Kate is so injury free right now that it makes me quietly fist pump the air when I see her gliding along at the athletics track. That’s because the number one and most important thing when I took Kate on was to overcome her injury and then once injury-free, avoid any further injury at all costs.

This was closely followed by slowing her down in order for her to run faster which involves the magic word: discipline. You will probably know someone who can't help but turn every run into a race, or who tries to keep up with their friends who are faster than they are, or who can recognise when egos can result in everything being turned into a competition; even “easy” sessions.

Coaching turns unstructured training into structured and purposeful training. Discipline needs to be reinforced and I find that by always explaining the “why” in a way that the athlete can grasp, they are more likely to buy into the process. I have even been thanked for inadvertently giving out a telling off that begins with a “B”, because it re-instilled the discipline after a couple of wayward days (I am a straight talker, but I am so in a calm and collaborative way; it depends what kind of person each athlete is to the nature of how the conversations go).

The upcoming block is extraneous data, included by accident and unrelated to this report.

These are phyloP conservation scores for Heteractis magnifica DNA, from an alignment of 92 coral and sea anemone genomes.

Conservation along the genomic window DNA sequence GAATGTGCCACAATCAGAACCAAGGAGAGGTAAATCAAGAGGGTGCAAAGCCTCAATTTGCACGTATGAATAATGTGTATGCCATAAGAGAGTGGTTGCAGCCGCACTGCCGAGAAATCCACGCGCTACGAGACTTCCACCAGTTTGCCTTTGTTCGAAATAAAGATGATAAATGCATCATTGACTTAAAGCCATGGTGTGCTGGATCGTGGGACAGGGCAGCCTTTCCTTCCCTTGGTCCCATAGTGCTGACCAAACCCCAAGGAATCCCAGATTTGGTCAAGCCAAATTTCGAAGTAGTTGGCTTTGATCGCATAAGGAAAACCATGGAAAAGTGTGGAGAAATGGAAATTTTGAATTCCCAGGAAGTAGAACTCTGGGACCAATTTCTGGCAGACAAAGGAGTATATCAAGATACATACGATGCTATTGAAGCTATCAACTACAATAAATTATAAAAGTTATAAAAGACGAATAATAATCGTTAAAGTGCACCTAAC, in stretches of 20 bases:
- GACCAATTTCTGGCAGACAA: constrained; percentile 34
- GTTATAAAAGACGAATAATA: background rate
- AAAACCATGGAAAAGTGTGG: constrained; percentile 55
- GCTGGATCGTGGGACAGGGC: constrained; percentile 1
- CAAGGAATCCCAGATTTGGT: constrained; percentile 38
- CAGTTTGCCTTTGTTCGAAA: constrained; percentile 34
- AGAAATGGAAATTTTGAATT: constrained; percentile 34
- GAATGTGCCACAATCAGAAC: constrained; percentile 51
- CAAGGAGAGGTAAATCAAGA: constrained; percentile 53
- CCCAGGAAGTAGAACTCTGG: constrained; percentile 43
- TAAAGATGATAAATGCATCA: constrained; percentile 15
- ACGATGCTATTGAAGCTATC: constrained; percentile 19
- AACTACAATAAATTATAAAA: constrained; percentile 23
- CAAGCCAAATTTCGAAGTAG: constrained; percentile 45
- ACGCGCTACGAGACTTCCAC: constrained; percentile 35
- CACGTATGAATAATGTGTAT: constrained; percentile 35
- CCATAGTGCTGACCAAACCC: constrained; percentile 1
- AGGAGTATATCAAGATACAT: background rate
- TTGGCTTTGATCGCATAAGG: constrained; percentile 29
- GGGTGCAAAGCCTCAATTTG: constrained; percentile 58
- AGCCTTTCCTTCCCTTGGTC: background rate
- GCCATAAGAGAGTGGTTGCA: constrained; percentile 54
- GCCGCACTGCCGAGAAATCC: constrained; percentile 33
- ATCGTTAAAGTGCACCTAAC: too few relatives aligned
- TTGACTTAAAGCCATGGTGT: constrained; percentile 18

As with every athlete that I coach, I set Kate a totally unique weekly plan based on her and her alone and I ask for as much feedback as is required, daily. Each session is thought about, considered, follows on from the last, and should have a specific reason. I remember being taught, “if a coach cannot say why they have set you a particular session, get a new coach”.

Is hiring a running coach right for you?

In my experience, most runners approach a coach because they have been doing the same thing for years and aren’t sure how to improve on their own. The start of the coaching process is identifying a clear will from the athlete that they want to change, have ambition, are open to trying new things and will work with you.

It’s no fun being a mushroom in the dark, and having direction from a coach gives an athlete confidence and purpose that every session they are doing is leading towards a goal or personal aim. Having a coach to be accountable to and communicative with can provide the motivation to get up early when it’s cold enough for icicles to form on the end of your nose, or end a long run on already fatigued legs with some hard efforts. On your own, you can be prone to wavering and wandering, but if you want to improve, a coach is a good place to start.

About the author: I have been a running coach for a good few years but it wasn’t until last year that I decided to take it on more seriously and set up Ali Brown Coaching. I chose to spend more time doing what I love: helping runners and triathletes improve and enjoy their sport.